First emerging in 2019 as a quartet, Pittsburgh-based dream pop outfit Drauve are now back as a duo consisting of original members Victoria Draovitch and Stephen Grzenda. Returning with a newfound sense of clarity and focus, their latest series of singles – ‘SO LOW’, ‘TRY’, and ‘LMK’ – retain the woozy, ethereal mood that characterises the genre, but also draw more directly from familiar pop textures that serve as a necessary form of escape. On the mellow yet groovy ‘TRY’, Draovitch delivers a honeyed vocal performance as she dreams of planning a getaway but ultimately laments, “I think about it but I’ll never try.” The stand-out ‘LMK’ imbues its infectious refrain – “You said you’d let me know when you get home last night” – with an underlying sense of trepidation, making it Drauve’s most compelling and evocative release to date; the recently unveiled ‘SO LOW’ builds on that feeling of anxiety, bringing those undertones into the forefront with stark vulnerability. One can easily get lost in the sounds of dream pop, but with sticky melodies and emotive songwriting, Drauve manage to rise above.
We caught up with Drauve for this edition of our Artist Spotlight series, where we showcase up-and-coming artists and give them a chance to talk about their music.
How did you form Drauve?
We met at a local show in Pittsburgh in December 2017. After that show, we started hanging out and writing music together. We wrote for about year and a half, then put out our first single for Drauve called ‘Haunted’ in July 2019.
How would you describe your sound without using any genre terms?
I would describe Drauve as having a “wall of sound” aspect to our music. We like our music to have big moments, and encompass the listener in the sounds we’ve chosen for each song. A lot of people also describe our music as “chill”, but I think upon listening to our lyrics our music becomes more existential and anxious-feeling.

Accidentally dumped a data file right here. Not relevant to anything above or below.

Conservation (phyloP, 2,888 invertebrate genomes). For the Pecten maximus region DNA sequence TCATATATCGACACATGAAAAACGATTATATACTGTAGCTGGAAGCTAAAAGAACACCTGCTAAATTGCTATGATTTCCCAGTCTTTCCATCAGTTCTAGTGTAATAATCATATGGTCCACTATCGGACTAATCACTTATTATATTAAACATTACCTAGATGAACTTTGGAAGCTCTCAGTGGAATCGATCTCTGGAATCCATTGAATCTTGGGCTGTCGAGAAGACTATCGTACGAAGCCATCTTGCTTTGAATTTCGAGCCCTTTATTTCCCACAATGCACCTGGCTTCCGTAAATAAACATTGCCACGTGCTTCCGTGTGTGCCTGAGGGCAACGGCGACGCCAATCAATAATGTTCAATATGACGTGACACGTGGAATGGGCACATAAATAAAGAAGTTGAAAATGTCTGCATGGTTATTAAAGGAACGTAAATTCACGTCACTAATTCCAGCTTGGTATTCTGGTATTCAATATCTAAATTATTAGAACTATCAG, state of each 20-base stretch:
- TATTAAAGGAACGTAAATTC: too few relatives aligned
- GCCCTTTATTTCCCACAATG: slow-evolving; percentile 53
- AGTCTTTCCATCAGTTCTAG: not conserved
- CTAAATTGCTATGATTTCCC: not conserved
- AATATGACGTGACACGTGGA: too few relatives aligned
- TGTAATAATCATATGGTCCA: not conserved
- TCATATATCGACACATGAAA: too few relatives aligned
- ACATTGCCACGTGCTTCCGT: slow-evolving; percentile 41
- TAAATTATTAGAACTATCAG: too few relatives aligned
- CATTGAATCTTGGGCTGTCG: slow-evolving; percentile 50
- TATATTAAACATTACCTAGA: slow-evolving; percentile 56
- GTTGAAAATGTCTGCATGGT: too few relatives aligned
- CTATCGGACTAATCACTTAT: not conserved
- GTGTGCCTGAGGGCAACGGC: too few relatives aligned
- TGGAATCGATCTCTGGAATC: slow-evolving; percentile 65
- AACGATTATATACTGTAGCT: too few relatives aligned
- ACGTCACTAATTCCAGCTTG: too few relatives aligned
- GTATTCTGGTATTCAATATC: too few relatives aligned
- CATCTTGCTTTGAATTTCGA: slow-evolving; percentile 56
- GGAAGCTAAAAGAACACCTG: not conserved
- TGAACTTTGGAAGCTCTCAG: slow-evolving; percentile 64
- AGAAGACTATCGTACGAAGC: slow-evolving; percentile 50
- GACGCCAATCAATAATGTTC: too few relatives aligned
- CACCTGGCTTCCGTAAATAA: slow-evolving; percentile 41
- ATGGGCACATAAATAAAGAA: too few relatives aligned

Who are some of your biggest influences, both individually and as a group?
Individually, Victoria’s main influences are Hayley Williams and The Cure. Stephen’s influences are The Killers and Steely Dan. As a group, our biggest influences are The Japanese House and Tame Impala.
What’s your creative process like?
We usually record a basic idea on guitar or synth first and loop it so Victoria can write lyrics over it. After that, we’ll usually tackle production ourselves, but sometimes we’ll work with an outsider producer which we did on our song ‘TRY’. Once production is done, Stephen actually mixes the song on his own. We have a home studio, so it makes the creative process feel really comfortable and gives us a lot of freedom to express ourselves.
What was the inspiration for your two latest singles, ‘TRY’ and ‘LMK’?
Both songs were written during March & April of 2020, so it was in the early stages of the coronavirus lockdown. We were working on music nonstop to distract ourselves from the anxiety of the pandemic, and we were also planning a move from Pittsburgh to Los Angeles. Having so much anxiety and so much time on our hands definitely had a massive impact on ‘TRY’ and ‘LMK’. Both songs deal with the anxiety of the unknown, and writing them really helped us cope with and reflect on our feelings.
How has the response to the new songs been?
The response to the new songs has been incredible. So many new people have discovered us because of the new songs, and it’s cool to know they’re connecting with something so deeply personal to us. We’re beyond grateful for the support we’ve received, especially considering we’ve only had this project for a little over a year!
What are your plans for the near future?
Well, we recently moved to Los Angeles, so we are just getting adjusted to our new home and working on new music! We just put out a new single on September 22 called ‘SO LOW’, and we will be putting out an EP in early 2021.